6th Grade Unit 6: Angles and Triangles

Angle Pairs

I used this Which One Doesn’t Belong? to start our unit on angles and triangles.  I love how starting with something like this gives me insight on where students are at with this topic based on their answers and the vocabulary they are using.

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After taking some notes on different vocab words we came back to the same image at the end of the day, and I asked students to use the new vocabulary to describe the images.

I also had students do this Desmos Polygraph several times throughout the unit as they learned new vocab words.

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Sum of Angles of a Triangle

In one of my classes, I had students cut out a triangle, rip off the angles, and put those pieces together to form a line.  It didn’t go quite as I hoped with that class, so in the other classes I was the only one who cut the triangle.  I would like to figure out a way so that more students see what I want them to see as they’re cutting the triangles and putting the angles together.

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Jo Morgan shared several good Angle Chase activities in this Math Gems post.

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Interior Angles of Polygons

After talking about the sum of the angles in a triangle, I have students Notice/Wonder with polygons divided into triangles for them to figure out the sum of the interior angles of polygons.

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After they’d done some practice with that we made a table to come up with the general formula.

 

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6th Grade Unit 5: Percents

We start our unit on percentages by talking about converting between fractions, decimals, and percents.

I start with this Which One Doesn’t Belong? to get students thinking about percents and for me to see where my students are at in their understanding of this.  Then I ask them to brainstorm everything they know about percentages.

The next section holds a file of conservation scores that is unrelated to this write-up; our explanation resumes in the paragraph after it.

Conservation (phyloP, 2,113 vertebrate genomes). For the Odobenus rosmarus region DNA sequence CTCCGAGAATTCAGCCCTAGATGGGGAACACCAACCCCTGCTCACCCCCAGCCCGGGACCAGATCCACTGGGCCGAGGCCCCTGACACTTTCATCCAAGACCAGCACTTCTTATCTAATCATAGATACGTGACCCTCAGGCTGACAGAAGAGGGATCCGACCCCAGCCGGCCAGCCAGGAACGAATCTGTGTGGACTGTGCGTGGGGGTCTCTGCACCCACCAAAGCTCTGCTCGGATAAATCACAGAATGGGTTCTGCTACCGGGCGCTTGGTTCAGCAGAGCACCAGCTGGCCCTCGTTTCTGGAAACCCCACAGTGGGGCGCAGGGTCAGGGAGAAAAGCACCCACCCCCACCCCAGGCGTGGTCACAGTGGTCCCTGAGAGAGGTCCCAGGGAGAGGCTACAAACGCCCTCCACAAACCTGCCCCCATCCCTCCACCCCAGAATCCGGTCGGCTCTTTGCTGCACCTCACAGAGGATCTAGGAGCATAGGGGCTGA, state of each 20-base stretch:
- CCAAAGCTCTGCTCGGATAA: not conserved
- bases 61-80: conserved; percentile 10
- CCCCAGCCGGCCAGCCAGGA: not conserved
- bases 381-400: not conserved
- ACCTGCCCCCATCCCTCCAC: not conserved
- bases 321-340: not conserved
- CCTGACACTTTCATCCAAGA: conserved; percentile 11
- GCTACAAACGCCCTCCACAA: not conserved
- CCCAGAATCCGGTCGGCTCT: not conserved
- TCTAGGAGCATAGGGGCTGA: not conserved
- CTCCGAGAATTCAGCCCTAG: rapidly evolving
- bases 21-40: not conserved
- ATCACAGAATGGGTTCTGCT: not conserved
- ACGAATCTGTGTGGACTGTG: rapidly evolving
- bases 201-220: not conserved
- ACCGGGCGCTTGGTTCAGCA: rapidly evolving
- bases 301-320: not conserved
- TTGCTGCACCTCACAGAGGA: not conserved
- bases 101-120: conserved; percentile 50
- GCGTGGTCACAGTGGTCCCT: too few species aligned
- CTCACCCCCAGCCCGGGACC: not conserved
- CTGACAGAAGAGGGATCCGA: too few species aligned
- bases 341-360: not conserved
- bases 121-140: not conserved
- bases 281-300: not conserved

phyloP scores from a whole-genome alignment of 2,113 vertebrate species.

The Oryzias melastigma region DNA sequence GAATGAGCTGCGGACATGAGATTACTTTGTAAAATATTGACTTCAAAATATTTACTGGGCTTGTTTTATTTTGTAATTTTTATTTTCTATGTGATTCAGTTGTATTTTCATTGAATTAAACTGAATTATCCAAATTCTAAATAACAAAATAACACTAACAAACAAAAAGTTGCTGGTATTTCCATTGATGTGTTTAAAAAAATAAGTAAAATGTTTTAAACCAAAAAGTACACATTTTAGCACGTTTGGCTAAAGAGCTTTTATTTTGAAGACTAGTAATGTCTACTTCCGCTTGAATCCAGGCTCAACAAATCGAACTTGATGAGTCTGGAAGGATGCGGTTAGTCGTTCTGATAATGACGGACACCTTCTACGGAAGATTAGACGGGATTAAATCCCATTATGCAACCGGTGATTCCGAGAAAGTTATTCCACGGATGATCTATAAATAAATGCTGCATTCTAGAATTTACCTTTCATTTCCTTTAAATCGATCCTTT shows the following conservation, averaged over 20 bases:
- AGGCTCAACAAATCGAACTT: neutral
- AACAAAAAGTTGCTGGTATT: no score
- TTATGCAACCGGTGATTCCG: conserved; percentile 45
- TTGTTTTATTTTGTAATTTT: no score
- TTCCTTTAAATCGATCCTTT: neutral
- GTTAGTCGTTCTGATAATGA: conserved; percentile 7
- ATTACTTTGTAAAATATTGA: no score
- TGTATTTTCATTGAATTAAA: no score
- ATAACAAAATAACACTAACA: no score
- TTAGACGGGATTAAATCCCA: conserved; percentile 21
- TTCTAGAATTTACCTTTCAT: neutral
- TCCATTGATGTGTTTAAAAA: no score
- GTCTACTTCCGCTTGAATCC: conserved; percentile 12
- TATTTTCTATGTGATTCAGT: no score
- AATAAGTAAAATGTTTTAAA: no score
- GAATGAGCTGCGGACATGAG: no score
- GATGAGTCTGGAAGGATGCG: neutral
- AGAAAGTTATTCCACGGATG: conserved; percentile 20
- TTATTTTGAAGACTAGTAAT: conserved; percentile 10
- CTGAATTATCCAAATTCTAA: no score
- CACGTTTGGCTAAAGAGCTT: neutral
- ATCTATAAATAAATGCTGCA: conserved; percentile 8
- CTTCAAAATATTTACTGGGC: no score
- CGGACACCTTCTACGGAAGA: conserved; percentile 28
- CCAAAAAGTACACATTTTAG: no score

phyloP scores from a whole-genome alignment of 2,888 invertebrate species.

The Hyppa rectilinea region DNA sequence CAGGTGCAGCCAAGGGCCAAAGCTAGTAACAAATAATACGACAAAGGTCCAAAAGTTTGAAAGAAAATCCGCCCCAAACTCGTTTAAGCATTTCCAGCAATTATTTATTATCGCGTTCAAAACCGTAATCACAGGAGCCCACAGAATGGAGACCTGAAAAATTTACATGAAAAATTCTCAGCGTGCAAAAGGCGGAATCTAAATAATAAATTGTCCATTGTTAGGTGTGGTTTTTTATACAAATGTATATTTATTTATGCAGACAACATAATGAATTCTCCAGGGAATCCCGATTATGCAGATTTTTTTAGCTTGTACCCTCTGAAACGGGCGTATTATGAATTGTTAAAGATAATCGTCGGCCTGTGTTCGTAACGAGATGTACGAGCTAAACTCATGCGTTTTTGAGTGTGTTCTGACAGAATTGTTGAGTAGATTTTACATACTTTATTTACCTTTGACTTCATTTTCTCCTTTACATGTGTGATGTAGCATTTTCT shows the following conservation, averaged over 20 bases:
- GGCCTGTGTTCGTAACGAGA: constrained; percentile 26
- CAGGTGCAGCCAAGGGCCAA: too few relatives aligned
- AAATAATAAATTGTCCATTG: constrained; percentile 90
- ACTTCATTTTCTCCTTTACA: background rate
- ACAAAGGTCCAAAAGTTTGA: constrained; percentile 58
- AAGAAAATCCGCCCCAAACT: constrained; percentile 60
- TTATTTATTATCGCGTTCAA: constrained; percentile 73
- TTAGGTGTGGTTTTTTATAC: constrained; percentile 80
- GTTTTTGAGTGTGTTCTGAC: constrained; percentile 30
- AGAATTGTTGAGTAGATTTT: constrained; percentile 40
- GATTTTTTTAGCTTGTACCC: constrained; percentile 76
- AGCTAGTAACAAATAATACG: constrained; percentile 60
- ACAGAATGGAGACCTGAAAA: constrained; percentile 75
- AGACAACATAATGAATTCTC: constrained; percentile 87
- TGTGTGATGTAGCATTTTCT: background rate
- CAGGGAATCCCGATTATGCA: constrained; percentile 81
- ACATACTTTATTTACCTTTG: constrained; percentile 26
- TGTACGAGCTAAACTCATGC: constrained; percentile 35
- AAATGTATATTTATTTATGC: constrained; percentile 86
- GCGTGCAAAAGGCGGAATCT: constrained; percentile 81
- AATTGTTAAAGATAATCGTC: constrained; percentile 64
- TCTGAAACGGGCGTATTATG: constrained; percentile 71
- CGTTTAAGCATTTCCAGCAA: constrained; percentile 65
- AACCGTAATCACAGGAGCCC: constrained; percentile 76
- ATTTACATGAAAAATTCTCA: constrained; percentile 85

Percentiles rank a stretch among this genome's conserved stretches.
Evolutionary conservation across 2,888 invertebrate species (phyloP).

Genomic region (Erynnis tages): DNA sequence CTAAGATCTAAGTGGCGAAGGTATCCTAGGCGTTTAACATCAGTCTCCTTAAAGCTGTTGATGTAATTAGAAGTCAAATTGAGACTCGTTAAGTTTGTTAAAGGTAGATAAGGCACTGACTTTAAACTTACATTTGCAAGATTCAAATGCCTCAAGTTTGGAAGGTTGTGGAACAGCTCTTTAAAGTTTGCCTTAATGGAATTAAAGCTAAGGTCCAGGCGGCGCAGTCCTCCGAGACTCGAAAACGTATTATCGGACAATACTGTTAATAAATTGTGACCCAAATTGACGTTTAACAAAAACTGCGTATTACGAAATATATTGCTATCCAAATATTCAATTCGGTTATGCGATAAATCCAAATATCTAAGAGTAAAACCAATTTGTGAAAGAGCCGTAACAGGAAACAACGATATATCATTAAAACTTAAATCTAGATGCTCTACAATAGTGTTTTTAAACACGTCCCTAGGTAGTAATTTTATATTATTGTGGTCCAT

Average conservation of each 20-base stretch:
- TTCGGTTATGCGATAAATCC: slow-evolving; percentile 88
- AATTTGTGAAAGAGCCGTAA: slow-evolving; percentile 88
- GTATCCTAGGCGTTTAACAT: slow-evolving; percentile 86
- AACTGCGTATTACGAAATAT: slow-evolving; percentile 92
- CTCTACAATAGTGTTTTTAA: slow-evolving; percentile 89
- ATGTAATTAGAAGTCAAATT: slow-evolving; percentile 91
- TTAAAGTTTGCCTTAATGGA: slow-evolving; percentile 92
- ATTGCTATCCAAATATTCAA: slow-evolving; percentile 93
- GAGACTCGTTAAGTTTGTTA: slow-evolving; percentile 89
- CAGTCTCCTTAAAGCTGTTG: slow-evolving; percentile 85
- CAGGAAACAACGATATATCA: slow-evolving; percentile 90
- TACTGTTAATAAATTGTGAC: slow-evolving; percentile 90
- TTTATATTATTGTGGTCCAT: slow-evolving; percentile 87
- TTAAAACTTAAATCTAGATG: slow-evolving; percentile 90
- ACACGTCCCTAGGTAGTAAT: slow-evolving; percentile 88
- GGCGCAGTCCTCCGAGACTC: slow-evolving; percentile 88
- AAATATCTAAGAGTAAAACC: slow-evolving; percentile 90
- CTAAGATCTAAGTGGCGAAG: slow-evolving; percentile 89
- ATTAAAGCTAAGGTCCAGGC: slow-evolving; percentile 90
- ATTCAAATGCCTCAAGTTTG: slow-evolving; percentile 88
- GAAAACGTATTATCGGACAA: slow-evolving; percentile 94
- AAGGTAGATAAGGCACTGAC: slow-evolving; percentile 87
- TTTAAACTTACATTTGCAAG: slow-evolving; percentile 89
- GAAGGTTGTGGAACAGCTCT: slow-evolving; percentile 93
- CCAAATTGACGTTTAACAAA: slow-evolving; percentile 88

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I created matching cards for converting between decimals and percents years ago.  I intentionally picked numbers with lots of 2s and 4s in them so students can’t just say, “These are the only two cards with a 5 and a 6, so they have to match”.  You can download the file here.

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I spend several days letting students practice converting between fractions, decimals, and percents with different puzzles I’ve found over the years.  If I remember where I’ve found them, I’ll link to them here.

This is one puzzle I like for fractions and percents.

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From Chris Smith‘s newsletter via Jo Morgan’s blog.

Here is an Open Middle problem too.

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And yet another good Open Middle problem on percents.

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Then we get into applications of percents:  finding tip, tax, and discount.  I think this was the first year that I didn’t have a student do a discount problem with an answer greater than the original cost of the item.

One of my students favorite things to do during this part of our unit is for me to pull up a store’s website, find an item, and then calculate tax, discount, or tip.  (Side note:  Little Caesar’s website was super nice for adding things students wanted to the cart and finding the price.)

We used this loop activity for practice.

6th Grade Unit 4: Ratios

To introduce our unit on ratios this year, I started with the following picture and asked students to notice/wonder about it and if they could figure out what was meant by the word “ratio”

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I also had this one ready to follow up with if I needed to.

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Then I used a couple of Desmos activities.  This is one that I modified from something I found from Andrew Stadel.  Then I also created this card sort.  There are multiple correct options for the card sort I created.